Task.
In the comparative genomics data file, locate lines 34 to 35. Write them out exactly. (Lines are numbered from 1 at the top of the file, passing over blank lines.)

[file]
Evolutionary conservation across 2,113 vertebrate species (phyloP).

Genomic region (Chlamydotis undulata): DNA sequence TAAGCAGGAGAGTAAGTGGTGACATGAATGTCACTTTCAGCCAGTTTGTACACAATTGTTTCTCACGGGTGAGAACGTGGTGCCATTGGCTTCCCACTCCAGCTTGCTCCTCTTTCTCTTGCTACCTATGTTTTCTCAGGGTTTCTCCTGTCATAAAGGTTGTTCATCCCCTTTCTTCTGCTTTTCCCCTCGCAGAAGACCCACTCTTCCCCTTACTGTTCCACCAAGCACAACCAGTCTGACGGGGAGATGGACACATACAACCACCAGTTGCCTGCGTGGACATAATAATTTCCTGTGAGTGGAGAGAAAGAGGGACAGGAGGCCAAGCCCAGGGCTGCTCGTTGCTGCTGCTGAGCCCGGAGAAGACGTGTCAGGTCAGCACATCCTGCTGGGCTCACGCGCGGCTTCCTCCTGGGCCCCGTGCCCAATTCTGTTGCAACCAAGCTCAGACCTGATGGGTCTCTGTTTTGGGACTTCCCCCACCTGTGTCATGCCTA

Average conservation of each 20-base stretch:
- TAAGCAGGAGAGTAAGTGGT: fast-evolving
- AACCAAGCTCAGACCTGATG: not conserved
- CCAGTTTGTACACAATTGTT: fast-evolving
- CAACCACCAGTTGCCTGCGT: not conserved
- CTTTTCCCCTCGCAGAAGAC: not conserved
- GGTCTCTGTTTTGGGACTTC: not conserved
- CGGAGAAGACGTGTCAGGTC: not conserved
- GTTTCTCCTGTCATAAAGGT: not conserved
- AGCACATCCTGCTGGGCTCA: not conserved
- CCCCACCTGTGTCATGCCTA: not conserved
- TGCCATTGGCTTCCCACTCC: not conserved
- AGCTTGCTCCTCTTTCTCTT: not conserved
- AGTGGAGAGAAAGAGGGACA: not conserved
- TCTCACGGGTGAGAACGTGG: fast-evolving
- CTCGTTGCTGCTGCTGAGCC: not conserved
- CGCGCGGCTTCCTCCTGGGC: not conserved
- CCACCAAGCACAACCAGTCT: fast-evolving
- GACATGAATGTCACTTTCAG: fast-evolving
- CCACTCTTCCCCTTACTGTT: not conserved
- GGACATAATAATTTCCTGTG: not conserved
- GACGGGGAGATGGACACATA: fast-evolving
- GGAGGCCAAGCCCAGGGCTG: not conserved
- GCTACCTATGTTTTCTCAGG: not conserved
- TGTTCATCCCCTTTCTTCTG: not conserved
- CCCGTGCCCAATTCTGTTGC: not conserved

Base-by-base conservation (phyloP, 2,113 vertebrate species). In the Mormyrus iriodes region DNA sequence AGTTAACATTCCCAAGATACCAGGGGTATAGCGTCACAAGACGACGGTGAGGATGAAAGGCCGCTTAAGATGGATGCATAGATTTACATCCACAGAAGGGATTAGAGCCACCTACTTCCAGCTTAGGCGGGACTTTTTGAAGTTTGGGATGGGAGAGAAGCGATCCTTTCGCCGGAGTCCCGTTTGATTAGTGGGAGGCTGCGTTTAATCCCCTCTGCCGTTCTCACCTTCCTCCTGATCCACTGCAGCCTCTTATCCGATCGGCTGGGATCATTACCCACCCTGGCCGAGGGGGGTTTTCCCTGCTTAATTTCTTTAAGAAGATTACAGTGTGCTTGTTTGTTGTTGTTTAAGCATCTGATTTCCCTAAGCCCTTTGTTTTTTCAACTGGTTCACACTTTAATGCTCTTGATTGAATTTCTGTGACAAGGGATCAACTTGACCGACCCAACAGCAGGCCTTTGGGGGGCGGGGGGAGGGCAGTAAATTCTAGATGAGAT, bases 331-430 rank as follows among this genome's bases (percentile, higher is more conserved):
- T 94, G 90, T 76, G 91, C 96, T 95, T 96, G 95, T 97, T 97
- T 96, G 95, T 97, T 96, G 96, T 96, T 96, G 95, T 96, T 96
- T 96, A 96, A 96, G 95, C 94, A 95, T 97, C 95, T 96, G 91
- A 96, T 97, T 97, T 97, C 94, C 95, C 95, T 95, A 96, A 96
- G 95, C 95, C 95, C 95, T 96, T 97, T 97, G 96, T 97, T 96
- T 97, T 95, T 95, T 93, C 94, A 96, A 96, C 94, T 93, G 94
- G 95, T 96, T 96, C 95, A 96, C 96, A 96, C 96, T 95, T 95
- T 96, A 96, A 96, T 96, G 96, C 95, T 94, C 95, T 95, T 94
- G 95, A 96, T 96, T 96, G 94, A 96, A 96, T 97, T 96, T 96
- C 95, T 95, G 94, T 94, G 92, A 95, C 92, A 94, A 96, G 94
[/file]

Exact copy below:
- G 95, C 95, C 95, C 95, T 96, T 97, T 97, G 96, T 97, T 96
- T 97, T 95, T 95, T 93, C 94, A 96, A 96, C 94, T 93, G 94